Learning to Be Old: Gender, Culture, and Agingby Margaret Cruikshank
Cruikshank (women's studies, U. of Maine) describes beliefs, customs, and traditions surrounding aging in America and suggests that awareness of these social constructions can help women resist their negative impact. After critiquing cultural myths, ageism, the politics of aging, and mainstream gerontology, she proposes a feminist "gerastology" in which older women (including minorities and lesbians) interview their peers as part of the research agenda. Annotation (c)2003 Book News, Inc., Portland, OR
In this lively and engaging book, Margaret Cruikshank challenges the concept of successful aging, which imposes a competitive and male standard on a complex social process, and argues that we adopt instead the notion of 'aging comfortably.
The American view of aging is dominated by cultural myths, simplistic media portrayals, and public relations science. In this confusion, strong voices are needed to help us reflect on important issues. Learning to Be Old is a strong critique of the views of aging contained in our culture, and it is a very welcome addition to the growing humanities literature in the field.
Through its underlying feminist perspective, Learning to Be Old raises the promise of a transformative approach to the paradoxes of aging. Margaret Cruikshank argues that aging is socially constructed and therefore we can (and must) change, unlearn, or rethink what is accepted as the 'truth' about aging in order to learn to age comfortably.
Margaret Cruikshank's approach is innovative and creative. Many of her ideas are essential for fully understanding the personal and societal aging experience. She integrates ways to help us age successfully with the larger social and economic questions. Well thought out.
Exciting and important . . . this pioneering work addresses an area that is desperately in need of critical analysis.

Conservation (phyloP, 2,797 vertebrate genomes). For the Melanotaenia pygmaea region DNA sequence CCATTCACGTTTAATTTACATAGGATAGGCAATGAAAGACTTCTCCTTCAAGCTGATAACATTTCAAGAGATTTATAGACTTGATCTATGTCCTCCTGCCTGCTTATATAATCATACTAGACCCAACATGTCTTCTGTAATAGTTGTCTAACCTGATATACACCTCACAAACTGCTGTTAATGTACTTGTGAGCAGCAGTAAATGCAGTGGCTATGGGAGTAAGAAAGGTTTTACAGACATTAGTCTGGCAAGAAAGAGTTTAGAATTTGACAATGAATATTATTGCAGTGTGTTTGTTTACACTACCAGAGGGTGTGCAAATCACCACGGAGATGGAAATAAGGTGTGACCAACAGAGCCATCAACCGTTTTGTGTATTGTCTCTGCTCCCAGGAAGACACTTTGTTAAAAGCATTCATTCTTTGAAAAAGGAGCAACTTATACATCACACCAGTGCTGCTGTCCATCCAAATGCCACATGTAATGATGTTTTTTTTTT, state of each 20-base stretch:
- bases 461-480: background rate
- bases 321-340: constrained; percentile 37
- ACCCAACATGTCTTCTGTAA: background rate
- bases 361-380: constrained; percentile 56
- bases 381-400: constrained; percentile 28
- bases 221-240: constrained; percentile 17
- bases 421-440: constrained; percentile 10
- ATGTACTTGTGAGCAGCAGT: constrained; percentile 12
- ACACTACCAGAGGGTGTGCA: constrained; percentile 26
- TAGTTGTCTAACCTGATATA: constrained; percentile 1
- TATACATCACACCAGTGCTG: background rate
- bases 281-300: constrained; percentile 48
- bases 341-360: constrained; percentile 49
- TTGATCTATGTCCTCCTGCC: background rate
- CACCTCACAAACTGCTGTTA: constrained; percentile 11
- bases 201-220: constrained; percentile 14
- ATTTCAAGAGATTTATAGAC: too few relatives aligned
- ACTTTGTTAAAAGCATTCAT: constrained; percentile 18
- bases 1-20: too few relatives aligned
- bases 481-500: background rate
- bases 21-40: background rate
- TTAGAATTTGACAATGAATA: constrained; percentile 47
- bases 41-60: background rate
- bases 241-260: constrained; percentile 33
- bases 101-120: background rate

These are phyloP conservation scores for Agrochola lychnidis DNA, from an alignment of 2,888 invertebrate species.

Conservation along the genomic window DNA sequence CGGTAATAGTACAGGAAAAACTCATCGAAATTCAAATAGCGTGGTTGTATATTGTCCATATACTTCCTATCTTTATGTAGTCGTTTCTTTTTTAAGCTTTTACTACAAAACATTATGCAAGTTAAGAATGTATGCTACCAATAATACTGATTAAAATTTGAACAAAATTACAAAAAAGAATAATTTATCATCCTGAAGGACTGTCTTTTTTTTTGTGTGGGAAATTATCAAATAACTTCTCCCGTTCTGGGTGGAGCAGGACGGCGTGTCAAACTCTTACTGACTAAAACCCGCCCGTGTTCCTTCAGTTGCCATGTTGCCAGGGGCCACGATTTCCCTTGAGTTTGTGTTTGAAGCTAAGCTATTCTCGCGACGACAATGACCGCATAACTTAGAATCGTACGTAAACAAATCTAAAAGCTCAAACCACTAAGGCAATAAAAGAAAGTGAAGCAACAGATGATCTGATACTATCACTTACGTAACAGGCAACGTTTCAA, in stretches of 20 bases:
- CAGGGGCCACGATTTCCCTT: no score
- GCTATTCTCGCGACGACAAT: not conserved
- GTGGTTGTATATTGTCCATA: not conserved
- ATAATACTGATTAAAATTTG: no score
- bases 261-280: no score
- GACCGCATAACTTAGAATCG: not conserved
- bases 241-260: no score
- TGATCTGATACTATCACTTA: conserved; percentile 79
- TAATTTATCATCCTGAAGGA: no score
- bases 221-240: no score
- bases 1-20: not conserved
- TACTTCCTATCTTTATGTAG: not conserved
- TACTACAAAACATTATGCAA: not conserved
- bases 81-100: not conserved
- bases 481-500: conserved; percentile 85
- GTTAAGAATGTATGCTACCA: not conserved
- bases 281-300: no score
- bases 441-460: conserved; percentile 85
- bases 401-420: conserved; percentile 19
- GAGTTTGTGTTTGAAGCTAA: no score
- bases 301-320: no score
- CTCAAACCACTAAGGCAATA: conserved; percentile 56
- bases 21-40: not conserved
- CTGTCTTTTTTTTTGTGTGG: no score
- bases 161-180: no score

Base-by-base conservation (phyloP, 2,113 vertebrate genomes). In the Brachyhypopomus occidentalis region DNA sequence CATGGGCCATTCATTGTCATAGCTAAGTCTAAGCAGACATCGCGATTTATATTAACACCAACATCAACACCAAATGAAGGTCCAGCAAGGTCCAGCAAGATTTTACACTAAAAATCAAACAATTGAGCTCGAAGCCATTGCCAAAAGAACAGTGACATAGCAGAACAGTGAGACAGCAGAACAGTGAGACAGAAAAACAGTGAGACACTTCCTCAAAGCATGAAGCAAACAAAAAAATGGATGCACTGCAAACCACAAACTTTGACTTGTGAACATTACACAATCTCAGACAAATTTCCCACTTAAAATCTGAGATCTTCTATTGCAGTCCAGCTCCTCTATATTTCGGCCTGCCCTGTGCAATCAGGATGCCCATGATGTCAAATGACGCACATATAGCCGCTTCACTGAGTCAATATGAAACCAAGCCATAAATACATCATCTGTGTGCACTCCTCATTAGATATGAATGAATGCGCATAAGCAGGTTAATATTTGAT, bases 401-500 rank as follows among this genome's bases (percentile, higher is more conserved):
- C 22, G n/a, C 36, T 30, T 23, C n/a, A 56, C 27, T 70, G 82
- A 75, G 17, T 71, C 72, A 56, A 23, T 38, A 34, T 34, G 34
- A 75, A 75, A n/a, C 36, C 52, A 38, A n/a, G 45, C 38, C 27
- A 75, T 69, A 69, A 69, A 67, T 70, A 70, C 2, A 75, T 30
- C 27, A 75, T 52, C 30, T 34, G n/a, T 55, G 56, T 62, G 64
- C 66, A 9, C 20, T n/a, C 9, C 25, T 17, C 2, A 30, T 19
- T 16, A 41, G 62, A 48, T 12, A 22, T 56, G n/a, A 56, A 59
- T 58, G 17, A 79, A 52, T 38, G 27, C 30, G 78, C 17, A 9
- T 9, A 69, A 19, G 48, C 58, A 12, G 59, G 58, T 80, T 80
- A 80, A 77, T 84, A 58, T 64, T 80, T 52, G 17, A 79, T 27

Lesbian, Gay, Bisexual, and Transgender Issues, a division of the American Psychological Association: This third edition of Cruikshank's widely-used text makes two main points: 'The first is that aging in North America is shaped more by culture than biology, more by beliefs, customs, and traditions than by bodily changes. In other words, it is socially constructed. The second is that awareness of social constructions and resistance to them is crucial for women's comfortable aging.' She develops these two themes while making significant important points about countercultural gerontology and presents a feminist's view of aging. . . . This book is a useful tool to challenge student thinking about conventional views of aging and to help them broaden their horizons about ethnicity, race, class, sexual orientation, and aging from the standpoint of an old lesbian who is not about to go quietly into that good night.
In her excellent book, Learning to Be Old, Margaret Cruikshank compares the aged to a 'colonized people', suggesting that ageism goes beyond dehumanization into actual scapegoating of the old.
- Rowman & Littlefield Publishers, Inc.
- Publication date:
- Edition description:
- Third Edition
- Sales rank:
- Product dimensions:
- 5.90(w) x 8.90(h) x 0.80(d)
- Age Range:
- 18 Years
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Meet the Author
Margaret Cruikshank is retired from the women’s studies program and the graduate faculty of the University of Maine. She continues as a faculty associate of the Center on Aging.
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